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Fort Calhoun Station, the nation's smallest nuclear power plant, went offline for good at 12:55 p.m. Monday.

The operation went smoothly, Omaha Public Power said in a news release.

"The men and women working at Fort Calhoun Station fulfilled their responsibilities with professionalism and honor," the utility said. "The focus now turns to defueling, which we anticipate will be completed by mid-November.

"Safety remains our top priority throughout this and all phases of decommissioning."

The Omaha Public Power District board decided earlier this year that the plant is no longer financially sustainable.

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“This is an historic and somber day for everyone at OPPD, past and present,” OPPD President and CEO Tim Burke said on the district's website Monday. "The decision to cease operations ... has never been about employee performance.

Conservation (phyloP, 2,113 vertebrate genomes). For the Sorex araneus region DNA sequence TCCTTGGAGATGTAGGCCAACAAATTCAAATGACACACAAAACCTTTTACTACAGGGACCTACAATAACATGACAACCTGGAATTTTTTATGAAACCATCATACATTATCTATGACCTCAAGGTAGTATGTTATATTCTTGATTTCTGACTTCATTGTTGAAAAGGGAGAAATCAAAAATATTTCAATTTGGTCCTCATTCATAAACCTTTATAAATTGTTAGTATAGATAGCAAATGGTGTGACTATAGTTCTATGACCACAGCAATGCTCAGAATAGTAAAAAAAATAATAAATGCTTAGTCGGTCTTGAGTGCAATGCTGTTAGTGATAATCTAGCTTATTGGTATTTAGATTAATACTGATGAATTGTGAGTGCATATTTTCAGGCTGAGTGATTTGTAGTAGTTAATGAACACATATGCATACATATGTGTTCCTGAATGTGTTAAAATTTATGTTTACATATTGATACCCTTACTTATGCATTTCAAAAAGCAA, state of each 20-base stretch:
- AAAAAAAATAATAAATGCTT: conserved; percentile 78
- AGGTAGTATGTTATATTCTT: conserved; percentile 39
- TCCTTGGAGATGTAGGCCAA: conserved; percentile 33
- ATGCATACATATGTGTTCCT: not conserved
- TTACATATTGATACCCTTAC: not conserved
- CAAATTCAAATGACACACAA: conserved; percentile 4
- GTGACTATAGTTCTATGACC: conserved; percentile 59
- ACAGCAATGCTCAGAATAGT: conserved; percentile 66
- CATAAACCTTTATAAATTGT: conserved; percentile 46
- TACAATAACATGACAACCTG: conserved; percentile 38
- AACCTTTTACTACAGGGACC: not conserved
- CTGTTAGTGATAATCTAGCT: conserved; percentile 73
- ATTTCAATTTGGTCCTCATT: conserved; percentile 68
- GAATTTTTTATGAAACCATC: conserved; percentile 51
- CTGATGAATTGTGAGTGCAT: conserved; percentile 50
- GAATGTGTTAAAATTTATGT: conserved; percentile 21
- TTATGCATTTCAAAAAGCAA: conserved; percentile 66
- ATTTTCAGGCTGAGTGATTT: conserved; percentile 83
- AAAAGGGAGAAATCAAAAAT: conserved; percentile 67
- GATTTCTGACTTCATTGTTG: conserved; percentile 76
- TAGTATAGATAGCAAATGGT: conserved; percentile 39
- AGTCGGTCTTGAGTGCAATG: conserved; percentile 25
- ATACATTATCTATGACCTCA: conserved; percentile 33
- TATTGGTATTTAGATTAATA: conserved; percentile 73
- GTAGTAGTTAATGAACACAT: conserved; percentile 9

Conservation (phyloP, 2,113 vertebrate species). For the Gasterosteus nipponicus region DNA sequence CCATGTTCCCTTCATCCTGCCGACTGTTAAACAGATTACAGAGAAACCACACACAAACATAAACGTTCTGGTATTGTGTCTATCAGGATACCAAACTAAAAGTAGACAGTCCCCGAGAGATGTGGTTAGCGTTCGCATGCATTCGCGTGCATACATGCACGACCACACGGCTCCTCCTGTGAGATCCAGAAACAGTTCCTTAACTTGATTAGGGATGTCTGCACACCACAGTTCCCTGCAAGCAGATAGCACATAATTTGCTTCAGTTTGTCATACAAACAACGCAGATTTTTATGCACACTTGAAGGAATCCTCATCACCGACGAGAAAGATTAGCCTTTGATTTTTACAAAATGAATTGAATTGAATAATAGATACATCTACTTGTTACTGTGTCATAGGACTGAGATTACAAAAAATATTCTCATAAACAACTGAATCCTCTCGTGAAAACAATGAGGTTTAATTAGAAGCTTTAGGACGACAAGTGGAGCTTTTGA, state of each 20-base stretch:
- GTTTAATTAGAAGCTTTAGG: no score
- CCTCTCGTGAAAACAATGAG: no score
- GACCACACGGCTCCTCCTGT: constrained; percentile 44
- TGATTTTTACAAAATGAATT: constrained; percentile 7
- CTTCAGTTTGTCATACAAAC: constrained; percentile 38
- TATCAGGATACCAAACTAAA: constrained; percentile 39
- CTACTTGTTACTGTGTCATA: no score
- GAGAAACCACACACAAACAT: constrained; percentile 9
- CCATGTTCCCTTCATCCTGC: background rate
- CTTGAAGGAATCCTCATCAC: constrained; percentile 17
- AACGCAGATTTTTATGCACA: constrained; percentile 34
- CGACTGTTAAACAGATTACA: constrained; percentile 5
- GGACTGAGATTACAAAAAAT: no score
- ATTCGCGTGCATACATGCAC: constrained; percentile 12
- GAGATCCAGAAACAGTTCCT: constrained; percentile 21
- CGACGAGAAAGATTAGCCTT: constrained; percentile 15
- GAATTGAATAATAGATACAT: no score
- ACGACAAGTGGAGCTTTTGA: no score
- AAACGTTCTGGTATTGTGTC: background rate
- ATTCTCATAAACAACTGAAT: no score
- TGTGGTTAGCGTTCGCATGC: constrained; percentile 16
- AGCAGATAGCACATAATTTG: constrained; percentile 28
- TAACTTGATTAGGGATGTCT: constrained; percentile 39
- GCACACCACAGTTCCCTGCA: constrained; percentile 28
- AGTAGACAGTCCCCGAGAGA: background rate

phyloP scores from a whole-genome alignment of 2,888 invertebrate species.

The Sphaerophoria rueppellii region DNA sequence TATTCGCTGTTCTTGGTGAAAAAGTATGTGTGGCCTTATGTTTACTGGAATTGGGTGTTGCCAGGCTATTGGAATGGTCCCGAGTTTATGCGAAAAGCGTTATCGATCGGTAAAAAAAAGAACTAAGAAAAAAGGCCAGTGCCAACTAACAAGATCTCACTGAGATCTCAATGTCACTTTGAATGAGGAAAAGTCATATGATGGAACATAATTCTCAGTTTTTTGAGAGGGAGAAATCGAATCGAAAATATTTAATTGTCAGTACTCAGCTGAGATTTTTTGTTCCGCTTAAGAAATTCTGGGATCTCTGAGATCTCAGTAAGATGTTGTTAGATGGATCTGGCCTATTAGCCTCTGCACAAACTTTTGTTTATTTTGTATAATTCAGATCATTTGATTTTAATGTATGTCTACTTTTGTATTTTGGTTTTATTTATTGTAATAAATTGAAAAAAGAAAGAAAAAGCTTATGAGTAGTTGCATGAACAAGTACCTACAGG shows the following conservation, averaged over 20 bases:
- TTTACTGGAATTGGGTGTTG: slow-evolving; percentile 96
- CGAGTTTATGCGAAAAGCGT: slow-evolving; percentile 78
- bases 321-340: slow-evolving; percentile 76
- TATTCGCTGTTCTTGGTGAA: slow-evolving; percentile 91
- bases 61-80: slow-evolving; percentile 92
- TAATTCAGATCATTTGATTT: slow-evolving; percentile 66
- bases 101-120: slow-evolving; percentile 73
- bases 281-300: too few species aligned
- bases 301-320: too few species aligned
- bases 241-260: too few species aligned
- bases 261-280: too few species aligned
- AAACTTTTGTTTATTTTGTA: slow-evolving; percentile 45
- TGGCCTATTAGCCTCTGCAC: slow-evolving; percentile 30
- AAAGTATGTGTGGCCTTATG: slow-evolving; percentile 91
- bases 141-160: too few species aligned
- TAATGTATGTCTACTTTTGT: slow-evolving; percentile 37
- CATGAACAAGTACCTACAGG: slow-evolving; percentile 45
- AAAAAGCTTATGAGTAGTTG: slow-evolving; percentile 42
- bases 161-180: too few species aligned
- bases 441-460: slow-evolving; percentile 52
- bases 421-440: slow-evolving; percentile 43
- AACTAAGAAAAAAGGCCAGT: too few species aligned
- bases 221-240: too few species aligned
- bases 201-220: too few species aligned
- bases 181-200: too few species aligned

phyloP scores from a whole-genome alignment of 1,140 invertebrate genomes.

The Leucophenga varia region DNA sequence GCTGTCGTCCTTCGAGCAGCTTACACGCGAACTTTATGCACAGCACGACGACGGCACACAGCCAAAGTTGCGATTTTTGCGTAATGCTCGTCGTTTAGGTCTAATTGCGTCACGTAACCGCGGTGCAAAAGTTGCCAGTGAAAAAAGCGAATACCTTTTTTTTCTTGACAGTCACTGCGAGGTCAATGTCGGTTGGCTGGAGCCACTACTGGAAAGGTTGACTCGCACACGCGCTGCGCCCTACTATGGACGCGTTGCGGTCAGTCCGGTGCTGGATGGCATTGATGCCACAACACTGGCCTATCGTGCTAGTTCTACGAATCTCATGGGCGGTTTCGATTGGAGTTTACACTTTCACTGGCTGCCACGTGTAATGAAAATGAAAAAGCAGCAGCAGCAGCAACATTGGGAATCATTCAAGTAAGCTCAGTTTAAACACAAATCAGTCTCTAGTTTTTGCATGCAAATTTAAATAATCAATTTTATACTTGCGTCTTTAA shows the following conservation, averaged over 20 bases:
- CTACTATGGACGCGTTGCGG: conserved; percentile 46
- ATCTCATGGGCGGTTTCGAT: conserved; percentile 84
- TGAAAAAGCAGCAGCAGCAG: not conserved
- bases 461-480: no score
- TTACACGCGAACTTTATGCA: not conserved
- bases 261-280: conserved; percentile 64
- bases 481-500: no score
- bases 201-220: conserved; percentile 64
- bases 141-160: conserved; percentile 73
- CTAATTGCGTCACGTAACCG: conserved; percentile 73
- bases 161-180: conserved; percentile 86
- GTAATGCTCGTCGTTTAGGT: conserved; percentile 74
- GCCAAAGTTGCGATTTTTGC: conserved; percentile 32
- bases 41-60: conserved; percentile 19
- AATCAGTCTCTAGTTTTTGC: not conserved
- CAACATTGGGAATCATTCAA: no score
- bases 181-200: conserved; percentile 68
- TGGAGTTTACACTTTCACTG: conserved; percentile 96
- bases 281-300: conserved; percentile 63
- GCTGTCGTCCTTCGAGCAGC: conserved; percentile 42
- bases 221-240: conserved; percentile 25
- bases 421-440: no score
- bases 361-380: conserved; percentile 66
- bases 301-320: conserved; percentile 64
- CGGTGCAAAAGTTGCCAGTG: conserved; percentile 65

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“For more than 40 years, the men and women who have worked here have done so with a passion to serve that reflects the very best in our company and our community. I want to acknowledge the work, especially over these last few months, under really tough conditions. Employees have remained focused on doing their jobs safely and with the highest levels of professionalism. Everyone should be assured that dedication will continue in the coming months and years as Fort Calhoun Station completes its defueling and begins the decommissioning process.”

The shutdown Monday was one of the first of many steps of a decommissioning process that could stretch on for as many as 60 years and cost more than $1 billion.

During that process, the utility will have to decontaminate and disassemble elements of the power plant.

The nuclear plant sits on the Missouri River across from Iowa and is about 15 miles north of Omaha.

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